I think you need an auto top off, you could get a DC pump and some of them come with float switches that you can set to shut off when the water gets too low, I don't think you can set them to turn down the flow I think it's an all or nothing solution. But really it sounds like you're not making up for the water that evaporates, when you have a large display tank and relatively small sump, the water level in your display tank is set by how fast water gets pumped in vs how fast it flows out and reaches an equilibrium that only changes if one of those factors changes, so when water evaporates it doesn't change the water level in the display, also most of the sections in your sump are set to a constant water height because water has to flow over a wall to get to the next section so the only place the water level changes is the return section of your sump and because it's so small the water level can drop a few inches a day, the best way to manage this is within an auto topoff that adds fresh water as it evaporates

05/13/2018, 10:32 PM
Throw out the socks, problem solved

Sent from my iPad using Tapatalk

Kevin Guthrie
05/13/2018, 10:51 PM
You have a properly sized overflow in the tank, right? The socks are backing up the water from the tank to the point where the water level in the tank is rising, correct?

Your options are to clean the socks more often, add a valve to your return line to lessen the flow from the return pump, increase the number of socks, or add a tee before the socks thru which water can bypass the socks when they clog.

The most beneficial thing would be to clean out the socks daily or swap in clean ones daily.

05/14/2018, 04:01 AM
I'm a little confused.....

Only if your pump is over rated for your drains should this ever become a problem, Or if you do not have an ATO.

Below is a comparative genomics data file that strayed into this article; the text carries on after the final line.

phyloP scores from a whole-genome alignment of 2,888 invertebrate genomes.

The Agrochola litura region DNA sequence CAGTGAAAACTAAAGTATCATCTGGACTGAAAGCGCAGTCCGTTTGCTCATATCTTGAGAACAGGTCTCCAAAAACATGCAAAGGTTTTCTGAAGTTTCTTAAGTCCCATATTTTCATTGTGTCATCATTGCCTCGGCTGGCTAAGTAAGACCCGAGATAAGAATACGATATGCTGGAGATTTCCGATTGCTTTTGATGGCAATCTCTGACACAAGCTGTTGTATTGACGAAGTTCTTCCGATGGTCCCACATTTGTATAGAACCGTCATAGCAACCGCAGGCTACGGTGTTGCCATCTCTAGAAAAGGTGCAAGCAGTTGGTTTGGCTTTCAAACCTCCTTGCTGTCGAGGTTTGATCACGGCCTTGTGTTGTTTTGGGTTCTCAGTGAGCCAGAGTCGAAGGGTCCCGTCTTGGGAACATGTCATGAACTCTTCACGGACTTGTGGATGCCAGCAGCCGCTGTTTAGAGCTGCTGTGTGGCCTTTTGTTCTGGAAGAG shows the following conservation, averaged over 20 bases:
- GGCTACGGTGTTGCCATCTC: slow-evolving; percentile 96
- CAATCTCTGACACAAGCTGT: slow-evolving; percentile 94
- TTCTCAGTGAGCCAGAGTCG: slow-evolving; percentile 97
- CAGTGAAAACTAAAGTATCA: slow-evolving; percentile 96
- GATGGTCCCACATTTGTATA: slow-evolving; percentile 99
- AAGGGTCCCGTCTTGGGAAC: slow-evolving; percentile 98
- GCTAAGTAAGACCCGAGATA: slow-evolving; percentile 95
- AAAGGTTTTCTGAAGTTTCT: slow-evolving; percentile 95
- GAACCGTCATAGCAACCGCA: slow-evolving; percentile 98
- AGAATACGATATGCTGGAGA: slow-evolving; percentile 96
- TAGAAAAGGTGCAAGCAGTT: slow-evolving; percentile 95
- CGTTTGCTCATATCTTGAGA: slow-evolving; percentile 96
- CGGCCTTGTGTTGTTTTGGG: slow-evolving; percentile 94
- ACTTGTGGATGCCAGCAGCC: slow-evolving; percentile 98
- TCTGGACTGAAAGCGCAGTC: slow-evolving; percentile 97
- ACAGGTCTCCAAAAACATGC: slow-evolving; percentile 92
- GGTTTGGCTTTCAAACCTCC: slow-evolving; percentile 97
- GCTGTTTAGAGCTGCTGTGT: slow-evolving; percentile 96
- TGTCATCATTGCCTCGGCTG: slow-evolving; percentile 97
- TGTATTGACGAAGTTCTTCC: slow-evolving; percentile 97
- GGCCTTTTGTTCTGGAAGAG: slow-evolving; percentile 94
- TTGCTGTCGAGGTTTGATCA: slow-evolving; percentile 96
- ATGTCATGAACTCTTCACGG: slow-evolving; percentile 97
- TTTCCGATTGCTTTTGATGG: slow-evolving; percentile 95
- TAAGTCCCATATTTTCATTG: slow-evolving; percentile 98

If it's the first, the easiest solution would be to put a gate or ball valve on the return pump and just create some false head. In essence tuning the pump to match your full siphon line.

If the latter, then either get an ATO(tunze makes an awesome one thats been tried, trued, and tested for years), or buy a DC pump that recognizes low water situations and shuts the pump off. Not ideal, but it would save the pump from over heating and burning up spewing caustic material into your water.

While socks can certainly clog up and create an issue, it's usually not enough that it would cause your return section to loose enough water for the pump to suck air. You either do not have enough water in your sump to overcome it, or you lack a properly functioning ATO.

When I did run socks, if I forgot to change them out they simply just overflowed back into the sump. Never had an issue with them filling up and creating low water situation in my return section of the sump.

05/14/2018, 04:19 AM
Do you have a picture of your sump, is it diy or name brand? Either your return section is really small or your sock area isn't allowing the backed up water to overflow out soon enough.

05/14/2018, 05:46 AM
If you really want to keep the filter socks I would recommend changing to a coarser mesh.
There are other solutions too.. Increase water level in sump slightly to prevent this..
Create a lower bypass to allow the socks to not effect the water level so much..
and more..
Its really not a problem that should be addressed by doing anything other than focusing your attention right at the socks.. They are causing this problem.. Fix that..